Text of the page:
Jeweler Job Profile
Jewelers and precious stone and metal workers use a variety of common and specialized handtools and equipment to design and manufacture new pieces of jewelry; cut, set, and polish gem stones; repair or adjust rings, necklaces, bracelets, earrings, and other jewelry; and appraise jewelry, precious metals, and gems. Jewelers usually specialize in one or more of these areas and may work for large jewelry manufacturing firms, for small retail jewelry shops, or as owners of their own businesses. Regardless of the type of work done or the work setting, jewelers require a high degree of skill, precision, and attention to detail.
- Entry level pay may range from $16,000 to $ $20,000
- Experienced pay may be from $20,000 to $40,000
- Top level pay is around $75,000+
- May earn commission for each piece sold in retail outlet.
The median annual wage for jewelers and precious stone and metal workers was $35,350 in May 2012. The lowest 10 percent earned less than $19,600, and the highest 10 percent earned more than $61,940. About 1 in 5 worked part time in 2012.
Employment of jewelers and precious stone and metal workers is projected to decline 10 percent from 2012 to 2022. Employment of these workers will decline because most jewelry manufacturing is now done outside of the country.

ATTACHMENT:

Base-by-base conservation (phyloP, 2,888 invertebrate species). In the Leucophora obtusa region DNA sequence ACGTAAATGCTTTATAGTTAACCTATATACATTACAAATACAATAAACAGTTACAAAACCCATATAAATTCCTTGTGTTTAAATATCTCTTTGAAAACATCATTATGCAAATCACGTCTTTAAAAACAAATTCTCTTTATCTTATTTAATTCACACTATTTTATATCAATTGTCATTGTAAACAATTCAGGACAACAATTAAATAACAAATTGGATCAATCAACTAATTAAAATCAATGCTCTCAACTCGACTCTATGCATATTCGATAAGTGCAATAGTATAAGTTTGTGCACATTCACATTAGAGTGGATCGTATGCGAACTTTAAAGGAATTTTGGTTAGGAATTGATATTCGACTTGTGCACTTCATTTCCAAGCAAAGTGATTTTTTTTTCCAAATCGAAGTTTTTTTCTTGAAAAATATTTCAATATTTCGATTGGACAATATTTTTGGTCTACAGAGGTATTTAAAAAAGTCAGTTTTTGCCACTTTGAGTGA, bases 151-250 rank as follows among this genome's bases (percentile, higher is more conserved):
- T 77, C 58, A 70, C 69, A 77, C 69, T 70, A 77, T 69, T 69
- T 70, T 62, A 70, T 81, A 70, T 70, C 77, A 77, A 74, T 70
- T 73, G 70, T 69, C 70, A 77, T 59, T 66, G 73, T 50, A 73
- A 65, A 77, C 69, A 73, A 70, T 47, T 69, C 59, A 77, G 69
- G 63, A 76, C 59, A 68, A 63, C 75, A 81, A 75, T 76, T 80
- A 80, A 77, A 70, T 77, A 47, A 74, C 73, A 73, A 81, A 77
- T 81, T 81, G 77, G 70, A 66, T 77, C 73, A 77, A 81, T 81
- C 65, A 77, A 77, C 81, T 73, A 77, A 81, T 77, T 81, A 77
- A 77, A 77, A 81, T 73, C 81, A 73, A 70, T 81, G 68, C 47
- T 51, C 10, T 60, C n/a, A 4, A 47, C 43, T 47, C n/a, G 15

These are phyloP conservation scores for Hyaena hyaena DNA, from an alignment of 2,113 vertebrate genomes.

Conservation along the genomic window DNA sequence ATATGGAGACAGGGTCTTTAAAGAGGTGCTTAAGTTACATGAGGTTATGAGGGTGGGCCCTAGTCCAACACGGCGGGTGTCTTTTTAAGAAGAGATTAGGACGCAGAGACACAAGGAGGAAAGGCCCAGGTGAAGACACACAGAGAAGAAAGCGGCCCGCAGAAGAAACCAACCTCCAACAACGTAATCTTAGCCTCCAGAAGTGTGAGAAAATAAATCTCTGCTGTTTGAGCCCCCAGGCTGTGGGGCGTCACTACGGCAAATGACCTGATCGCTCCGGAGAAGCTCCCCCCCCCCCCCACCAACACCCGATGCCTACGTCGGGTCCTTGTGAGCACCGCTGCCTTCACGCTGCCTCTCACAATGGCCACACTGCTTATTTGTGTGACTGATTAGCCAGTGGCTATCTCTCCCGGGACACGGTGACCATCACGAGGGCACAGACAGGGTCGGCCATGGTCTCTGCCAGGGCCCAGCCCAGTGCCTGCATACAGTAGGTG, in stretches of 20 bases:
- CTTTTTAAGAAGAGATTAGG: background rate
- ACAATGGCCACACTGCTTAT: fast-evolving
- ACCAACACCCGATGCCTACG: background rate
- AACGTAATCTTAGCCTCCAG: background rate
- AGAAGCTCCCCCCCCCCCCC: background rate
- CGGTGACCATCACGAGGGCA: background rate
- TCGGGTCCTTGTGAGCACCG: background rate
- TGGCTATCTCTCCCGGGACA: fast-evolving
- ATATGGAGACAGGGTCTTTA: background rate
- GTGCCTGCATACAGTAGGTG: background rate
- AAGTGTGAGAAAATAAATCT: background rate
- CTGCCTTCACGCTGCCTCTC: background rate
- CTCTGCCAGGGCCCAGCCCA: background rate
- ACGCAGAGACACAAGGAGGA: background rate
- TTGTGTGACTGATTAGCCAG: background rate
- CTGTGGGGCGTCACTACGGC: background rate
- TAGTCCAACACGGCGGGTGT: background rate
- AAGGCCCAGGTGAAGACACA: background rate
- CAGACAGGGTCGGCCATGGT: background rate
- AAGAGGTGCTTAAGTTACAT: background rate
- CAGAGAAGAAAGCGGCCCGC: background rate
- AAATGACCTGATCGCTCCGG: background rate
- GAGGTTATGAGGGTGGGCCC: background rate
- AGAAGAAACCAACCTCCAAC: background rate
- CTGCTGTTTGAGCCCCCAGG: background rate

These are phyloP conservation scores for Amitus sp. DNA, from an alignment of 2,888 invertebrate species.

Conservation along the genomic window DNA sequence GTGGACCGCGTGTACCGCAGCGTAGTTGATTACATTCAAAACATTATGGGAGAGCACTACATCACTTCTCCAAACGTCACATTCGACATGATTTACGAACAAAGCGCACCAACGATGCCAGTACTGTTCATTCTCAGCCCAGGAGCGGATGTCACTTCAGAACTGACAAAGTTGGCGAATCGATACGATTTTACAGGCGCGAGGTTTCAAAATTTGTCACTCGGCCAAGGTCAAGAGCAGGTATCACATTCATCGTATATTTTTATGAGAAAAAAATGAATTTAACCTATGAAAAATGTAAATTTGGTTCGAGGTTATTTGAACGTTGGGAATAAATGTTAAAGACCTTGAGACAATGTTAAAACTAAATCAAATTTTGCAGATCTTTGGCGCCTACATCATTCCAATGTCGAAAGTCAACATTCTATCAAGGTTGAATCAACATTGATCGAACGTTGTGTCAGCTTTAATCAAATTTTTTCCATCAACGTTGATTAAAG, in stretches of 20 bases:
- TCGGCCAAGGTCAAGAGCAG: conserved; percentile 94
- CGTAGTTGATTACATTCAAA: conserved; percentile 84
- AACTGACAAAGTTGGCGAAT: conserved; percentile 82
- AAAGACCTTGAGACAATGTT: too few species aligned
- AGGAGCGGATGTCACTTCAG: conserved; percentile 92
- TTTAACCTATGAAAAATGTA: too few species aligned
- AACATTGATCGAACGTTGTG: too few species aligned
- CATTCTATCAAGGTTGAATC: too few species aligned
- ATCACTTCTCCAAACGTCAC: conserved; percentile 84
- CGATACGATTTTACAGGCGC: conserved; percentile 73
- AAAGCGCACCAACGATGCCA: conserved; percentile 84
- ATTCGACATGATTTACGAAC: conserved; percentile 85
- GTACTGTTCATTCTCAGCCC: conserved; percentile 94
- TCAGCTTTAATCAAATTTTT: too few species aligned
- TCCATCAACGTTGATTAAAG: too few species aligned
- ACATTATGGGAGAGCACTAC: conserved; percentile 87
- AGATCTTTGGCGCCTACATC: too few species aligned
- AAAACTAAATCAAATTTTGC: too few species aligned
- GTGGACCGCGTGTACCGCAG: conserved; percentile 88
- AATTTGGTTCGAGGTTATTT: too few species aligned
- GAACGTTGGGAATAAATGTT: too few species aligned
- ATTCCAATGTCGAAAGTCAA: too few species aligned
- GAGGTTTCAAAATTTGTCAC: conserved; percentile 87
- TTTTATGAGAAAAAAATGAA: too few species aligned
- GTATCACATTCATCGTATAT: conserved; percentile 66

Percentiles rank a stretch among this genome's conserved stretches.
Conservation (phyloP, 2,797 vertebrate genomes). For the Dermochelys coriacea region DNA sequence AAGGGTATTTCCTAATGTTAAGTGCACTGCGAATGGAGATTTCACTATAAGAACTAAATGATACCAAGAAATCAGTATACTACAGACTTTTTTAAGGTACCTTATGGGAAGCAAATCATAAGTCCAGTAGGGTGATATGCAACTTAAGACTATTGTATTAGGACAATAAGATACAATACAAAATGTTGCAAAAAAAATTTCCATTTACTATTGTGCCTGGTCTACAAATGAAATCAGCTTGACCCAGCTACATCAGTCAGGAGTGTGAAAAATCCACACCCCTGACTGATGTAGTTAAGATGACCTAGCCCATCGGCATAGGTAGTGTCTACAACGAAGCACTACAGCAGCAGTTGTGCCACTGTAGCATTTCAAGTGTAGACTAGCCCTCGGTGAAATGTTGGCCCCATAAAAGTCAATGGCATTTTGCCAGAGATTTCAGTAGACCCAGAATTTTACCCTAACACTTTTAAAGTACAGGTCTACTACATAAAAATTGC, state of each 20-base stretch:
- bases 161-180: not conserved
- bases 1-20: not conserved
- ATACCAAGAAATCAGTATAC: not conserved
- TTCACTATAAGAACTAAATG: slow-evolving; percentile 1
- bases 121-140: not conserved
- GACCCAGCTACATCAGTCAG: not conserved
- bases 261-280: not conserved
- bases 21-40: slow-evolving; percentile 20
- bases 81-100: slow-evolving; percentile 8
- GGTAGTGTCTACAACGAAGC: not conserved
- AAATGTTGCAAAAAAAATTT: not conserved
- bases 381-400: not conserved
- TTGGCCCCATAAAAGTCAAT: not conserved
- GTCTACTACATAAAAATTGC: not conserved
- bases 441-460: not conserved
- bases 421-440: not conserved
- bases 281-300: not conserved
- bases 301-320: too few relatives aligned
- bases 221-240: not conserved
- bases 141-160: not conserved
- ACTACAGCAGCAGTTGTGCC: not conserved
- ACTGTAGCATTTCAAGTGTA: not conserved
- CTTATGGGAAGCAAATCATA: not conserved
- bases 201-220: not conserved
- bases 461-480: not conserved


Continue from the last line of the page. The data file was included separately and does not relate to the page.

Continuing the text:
Employment of jewelers and precious stone and metal workers is expected to decline. However, new jewelers will be needed to replace those who retire or who leave the occupation for other reasons. When master jewelers retire, they take with them years of experience that require substantial time and financial resources to replace. Many employers have difficulty finding and retaining jewelers with the right skills and the necessary knowledge. Some technological advances have made jewelrymaking more efficient; however, many tasks cannot be fully automated. Jewelry work is a labor-intensive process that requires excellent handiwork.
Jewelers usually learn their trade in vocational or technical schools, through distance-learning centers, or on the job. Colleges and art and design schools offer programs that can lead to the degree of bachelor of fine arts, or master of fine arts, in jewelry design. Formal training in the basic skills of the trade enhances one’s employment and advancement opportunities.
College internships and related experience is recommended. A portfolio of previous work is required.
- Good sense of style, color and design
- Ability to tolerate criticism
- Creativity and imagination
- Attention to detail
- Ability to interoperate trends and current fashions
- Ability to collaborate with other professionals.